Endangered red wolves threatened by coyote hunting

Wolf
By Emily Ostertag – eosterta@unca.edu – Staff Writer | March 25, 2015 |

Coyote hunting faces opposition in five Red Wolf recovery counties of eastern North Carolina, prompting reconsideration for lawmakers and residents alike, wildlife officials say.

 

“I don’t know that you could put a number on them,” said Shawn Martin, master wildlife enforcement officer currently stationed in Buncombe County for the North Carolina Wildlife Resources Commission. “We get calls weekly on them just because they are everywhere, especially when you start getting toward a city like Asheville. There are coyotes running through downtown Asheville.”

 

According to a 2012 study taken by the NC Wildlife Resources Commission, coyote populations were isolated to the prairies and grasslands of the Midwest prior to the 1800s. Only in the last couple of centuries have they migrated eastward, with the human eradication of wolves.

 

Fox-pen operations, Martin said, also led to the coyotes’ rapid spread. As hunters keep coyotes in runs to train their dogs for chasing foxes, these captive animals tend to escape.

 

“We kind of watched them naturally migrate from those areas because they breed fast,” Martin said. “They can have a couple litters a year, just like a normal dog can. So, we are covered up with them. They are state-wide.”

 

Martin said in the five eastern North Carolina counties where recovering Red Wolf populations reside, coyote hunting was prohibited until recently. Its legalization spurred controversy with several conservation groups such as the Red Wolf Coalition, who filed lawsuits and called for further restrictions to be placed out of concern for the dwindling wolf population, which, according to the National Wildlife Federation, now hovers around 100.

 

“In such remote areas of the state, open season on coyotes will result in abuse of the system, hunting privileges, homeowner’s rights and privacy, and many more topics that aren’t thought about,” said Keith Mastin, education curator for the Western North Carolina Nature Center.

 

It would be very easy for the average person to mistake a Red Wolf for a coyote, Mastin explained, which is one of the biggest concerns revolving around coyote hunting in these counties.

 

According to the U.S. Fish and Wildlife Service, of the 15 total Red Wolf deaths in 2014, four resulted from gunshots. The remaining nine died from accidental or otherwise legal incidents such as being struck by vehicles, management-related activities and health reasons. Two died from unknown causes.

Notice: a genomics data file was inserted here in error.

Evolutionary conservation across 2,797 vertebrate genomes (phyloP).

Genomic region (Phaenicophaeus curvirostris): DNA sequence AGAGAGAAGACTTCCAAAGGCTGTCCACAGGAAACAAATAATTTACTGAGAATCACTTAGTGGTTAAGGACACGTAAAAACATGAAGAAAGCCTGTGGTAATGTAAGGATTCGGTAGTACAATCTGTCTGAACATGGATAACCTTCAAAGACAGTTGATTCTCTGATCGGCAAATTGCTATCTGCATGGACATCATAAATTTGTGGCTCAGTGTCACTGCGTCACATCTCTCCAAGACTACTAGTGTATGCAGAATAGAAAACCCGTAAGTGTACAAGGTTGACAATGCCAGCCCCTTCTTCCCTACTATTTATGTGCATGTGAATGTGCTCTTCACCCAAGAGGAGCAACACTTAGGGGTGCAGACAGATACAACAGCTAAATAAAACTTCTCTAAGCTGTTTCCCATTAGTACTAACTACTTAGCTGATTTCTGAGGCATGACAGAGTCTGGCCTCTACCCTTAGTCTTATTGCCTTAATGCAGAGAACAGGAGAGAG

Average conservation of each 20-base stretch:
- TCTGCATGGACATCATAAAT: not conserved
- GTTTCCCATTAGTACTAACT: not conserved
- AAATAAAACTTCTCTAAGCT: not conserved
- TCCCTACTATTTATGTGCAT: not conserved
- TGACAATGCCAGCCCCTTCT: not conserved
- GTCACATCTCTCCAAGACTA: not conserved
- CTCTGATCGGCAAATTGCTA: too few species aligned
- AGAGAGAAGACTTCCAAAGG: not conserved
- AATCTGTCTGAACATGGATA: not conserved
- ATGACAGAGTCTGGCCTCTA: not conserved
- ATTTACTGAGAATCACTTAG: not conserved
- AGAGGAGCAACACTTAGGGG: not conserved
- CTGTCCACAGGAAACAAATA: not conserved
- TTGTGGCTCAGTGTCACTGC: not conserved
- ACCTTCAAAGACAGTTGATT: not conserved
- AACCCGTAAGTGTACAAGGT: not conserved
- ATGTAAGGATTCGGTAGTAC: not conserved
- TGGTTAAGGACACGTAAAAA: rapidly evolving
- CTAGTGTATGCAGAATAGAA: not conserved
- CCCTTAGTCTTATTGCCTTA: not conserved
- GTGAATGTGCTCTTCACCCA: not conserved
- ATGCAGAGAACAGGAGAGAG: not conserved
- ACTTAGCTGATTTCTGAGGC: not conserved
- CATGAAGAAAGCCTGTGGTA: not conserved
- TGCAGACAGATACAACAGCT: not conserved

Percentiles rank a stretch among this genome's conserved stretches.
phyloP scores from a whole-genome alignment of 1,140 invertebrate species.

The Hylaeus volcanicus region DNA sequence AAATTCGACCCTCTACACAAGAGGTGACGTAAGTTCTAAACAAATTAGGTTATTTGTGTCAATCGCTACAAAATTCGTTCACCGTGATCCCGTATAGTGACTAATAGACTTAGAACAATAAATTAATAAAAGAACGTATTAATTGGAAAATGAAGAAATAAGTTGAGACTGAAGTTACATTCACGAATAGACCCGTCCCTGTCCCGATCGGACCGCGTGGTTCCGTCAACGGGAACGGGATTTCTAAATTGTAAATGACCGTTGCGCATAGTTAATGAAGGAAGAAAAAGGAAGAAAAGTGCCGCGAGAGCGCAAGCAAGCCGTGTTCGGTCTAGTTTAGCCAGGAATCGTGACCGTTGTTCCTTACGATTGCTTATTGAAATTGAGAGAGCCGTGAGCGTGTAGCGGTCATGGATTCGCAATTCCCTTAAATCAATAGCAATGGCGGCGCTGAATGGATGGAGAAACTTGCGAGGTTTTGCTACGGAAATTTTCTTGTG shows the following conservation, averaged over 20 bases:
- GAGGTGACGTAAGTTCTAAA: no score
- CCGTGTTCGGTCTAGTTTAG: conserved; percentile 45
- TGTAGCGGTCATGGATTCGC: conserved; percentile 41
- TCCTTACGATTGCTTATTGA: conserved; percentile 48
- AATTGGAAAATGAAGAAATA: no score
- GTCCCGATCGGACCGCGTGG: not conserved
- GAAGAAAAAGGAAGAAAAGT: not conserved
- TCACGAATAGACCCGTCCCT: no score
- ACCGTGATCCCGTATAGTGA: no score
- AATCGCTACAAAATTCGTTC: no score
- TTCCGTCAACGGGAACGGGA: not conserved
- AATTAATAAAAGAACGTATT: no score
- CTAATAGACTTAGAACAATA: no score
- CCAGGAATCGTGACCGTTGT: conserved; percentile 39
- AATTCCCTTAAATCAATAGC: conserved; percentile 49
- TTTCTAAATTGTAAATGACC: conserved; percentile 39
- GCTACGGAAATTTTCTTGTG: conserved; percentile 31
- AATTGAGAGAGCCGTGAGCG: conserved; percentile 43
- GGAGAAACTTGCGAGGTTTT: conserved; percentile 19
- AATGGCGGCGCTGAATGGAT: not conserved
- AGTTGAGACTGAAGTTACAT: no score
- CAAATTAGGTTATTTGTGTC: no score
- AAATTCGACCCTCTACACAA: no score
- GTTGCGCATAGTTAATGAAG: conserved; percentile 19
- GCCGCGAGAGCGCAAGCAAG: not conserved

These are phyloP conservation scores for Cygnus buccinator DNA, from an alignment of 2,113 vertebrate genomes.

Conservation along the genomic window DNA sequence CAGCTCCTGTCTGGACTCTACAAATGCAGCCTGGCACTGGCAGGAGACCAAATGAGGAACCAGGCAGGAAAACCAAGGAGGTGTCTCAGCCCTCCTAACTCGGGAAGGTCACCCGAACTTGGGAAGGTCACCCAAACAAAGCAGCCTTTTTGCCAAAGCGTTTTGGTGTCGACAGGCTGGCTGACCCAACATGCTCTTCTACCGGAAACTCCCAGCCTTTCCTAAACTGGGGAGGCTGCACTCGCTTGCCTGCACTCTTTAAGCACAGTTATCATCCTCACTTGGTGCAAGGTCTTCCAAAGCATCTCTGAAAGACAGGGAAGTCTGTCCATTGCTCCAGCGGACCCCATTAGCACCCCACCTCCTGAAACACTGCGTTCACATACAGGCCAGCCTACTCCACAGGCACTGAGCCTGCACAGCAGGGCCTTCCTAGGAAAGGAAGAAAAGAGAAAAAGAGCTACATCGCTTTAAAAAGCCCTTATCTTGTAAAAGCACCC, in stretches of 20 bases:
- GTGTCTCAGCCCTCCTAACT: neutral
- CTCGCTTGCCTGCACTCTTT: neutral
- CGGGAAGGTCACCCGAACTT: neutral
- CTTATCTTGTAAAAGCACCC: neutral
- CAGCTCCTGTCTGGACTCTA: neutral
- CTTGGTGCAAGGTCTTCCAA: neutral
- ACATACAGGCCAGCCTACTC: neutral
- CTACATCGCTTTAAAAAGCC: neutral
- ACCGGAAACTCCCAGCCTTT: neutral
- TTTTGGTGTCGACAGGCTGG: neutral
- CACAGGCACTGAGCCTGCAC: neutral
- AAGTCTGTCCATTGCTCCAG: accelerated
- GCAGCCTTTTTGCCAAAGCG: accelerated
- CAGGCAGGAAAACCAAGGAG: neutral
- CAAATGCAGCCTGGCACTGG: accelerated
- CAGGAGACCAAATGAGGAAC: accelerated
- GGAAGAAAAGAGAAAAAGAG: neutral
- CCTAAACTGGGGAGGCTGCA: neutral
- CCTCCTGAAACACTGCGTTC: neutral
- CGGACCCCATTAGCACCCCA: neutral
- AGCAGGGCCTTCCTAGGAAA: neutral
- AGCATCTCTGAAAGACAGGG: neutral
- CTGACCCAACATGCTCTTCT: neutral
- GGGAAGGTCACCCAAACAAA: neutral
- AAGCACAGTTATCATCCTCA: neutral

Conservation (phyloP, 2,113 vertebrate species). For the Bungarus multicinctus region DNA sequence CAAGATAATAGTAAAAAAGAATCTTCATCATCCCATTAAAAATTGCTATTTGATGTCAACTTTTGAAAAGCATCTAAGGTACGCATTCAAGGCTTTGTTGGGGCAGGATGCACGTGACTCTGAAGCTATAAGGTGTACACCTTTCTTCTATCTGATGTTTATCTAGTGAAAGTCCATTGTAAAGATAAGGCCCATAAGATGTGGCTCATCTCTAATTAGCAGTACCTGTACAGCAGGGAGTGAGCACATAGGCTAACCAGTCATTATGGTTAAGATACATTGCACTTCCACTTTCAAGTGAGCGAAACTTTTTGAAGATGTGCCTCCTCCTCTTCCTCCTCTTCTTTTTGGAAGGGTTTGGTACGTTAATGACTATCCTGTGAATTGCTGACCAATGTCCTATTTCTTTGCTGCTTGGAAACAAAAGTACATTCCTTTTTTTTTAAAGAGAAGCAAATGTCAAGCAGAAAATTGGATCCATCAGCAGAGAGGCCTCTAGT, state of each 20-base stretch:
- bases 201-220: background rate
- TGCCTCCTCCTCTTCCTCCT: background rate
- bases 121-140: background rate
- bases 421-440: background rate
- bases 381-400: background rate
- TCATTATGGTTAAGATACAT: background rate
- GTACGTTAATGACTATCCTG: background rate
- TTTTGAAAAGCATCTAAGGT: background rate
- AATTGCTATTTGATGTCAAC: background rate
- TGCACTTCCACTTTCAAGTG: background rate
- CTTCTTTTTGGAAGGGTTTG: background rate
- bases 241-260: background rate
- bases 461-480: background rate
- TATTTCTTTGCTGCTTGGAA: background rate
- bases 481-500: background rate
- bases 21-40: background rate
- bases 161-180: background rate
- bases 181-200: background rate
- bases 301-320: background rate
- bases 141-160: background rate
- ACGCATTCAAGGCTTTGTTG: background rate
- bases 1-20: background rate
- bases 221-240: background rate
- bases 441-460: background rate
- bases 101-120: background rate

These two species are so genetically similar that they can successfully interbreed, and in many cases have, Martin said, which poses yet another adverse threat to the recovering wolf population as genetic purity diminishes.

 

Partly due to conservation efforts, these five counties now require hunters to obtain coyote hunting or coyote depredation permits before taking any animals, Mastin said. Special to these counties, these restrictions do not exist in North Carolina’s other 95 counties where coyote hunting can take place, day or night, with few exceptions.

 

Coyote populations have rapidly spread due to a lack of natural predators and their hardy lifestyles, Martin explained. From pet cats, dogs and chickens, their varied diet renders them a nuisance to many.

 

Known to kill lone Red Wolves, this issue becomes more serious in the five counties that sustain wild wolves. Although bigger than coyotes and at one point a natural predator to them, Martin said, Red Wolves now in such low numbers stand no chance against coyote packs.

 

Bob Gale, an ecologist and public land director for Mountain True, related coyote populations in North Carolina back to the recent issue of logging and how forest services are considering it as a way to restore certain species such as deer, grouse and wild turkey that forage in early growth forests. Coyotes may be inhibiting these species that with lack of foraging habitat — possibly caused by less logging — already show signs of decreased population.

 

“So, where this relates to this coyote issue is that – this argument has been going on and it’s a big deal right now in the forest plan revision. Our organization has some members in rural counties, and I was chatting with one of them during a forest service meeting we went to – him and a couple other hunters,” Gale said. “He’d lived here all his life, and he took great exception to that need for more early successional habitat. He said, ‘What I’ve observed, I’m a hunter and I have hunted grouse, is that as the coyotes have increased, the grouse have gone down.’ He said he was totally convinced that coyotes have had a big impact on grouse.”

 

Even as coyotes may pose threats to other species because of their numbers, Mastin explained, they provide an important predator niche in the habitats they populate and can be exploited like any other natural resource.This cannot be overlooked.

 

“The issue of hunting is big,” Mastin said. “But the issue of population control is even bigger.”

 

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